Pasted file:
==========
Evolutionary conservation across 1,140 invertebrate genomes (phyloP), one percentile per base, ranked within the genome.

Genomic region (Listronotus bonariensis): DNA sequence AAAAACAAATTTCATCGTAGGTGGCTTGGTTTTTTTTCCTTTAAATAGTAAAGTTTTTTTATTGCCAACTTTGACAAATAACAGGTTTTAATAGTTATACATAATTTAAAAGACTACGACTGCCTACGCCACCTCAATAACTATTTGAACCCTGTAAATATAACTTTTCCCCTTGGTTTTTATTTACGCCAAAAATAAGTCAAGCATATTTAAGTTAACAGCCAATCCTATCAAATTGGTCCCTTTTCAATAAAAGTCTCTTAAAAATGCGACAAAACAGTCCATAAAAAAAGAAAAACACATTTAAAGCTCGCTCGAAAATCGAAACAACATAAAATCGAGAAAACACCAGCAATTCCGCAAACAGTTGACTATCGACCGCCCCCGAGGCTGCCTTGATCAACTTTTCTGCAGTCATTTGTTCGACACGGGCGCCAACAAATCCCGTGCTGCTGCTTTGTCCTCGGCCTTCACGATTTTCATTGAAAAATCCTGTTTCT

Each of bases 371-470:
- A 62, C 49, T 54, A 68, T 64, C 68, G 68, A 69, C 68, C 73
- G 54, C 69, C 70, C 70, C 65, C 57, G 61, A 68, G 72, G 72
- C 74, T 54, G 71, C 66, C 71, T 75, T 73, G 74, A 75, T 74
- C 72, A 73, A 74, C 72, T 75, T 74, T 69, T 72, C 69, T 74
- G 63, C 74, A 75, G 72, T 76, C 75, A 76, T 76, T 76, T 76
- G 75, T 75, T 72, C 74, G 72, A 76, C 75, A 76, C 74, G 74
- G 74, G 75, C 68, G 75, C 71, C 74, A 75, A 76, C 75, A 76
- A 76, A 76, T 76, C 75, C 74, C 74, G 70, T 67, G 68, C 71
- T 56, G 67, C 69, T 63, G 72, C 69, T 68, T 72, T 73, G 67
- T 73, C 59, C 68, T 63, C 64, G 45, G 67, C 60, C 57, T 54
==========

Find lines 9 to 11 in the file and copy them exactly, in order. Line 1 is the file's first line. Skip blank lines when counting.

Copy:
- G 75, T 75, T 72, C 74, G 72, A 76, C 75, A 76, C 74, G 74
- G 74, G 75, C 68, G 75, C 71, C 74, A 75, A 76, C 75, A 76
- A 76, A 76, T 76, C 75, C 74, C 74, G 70, T 67, G 68, C 71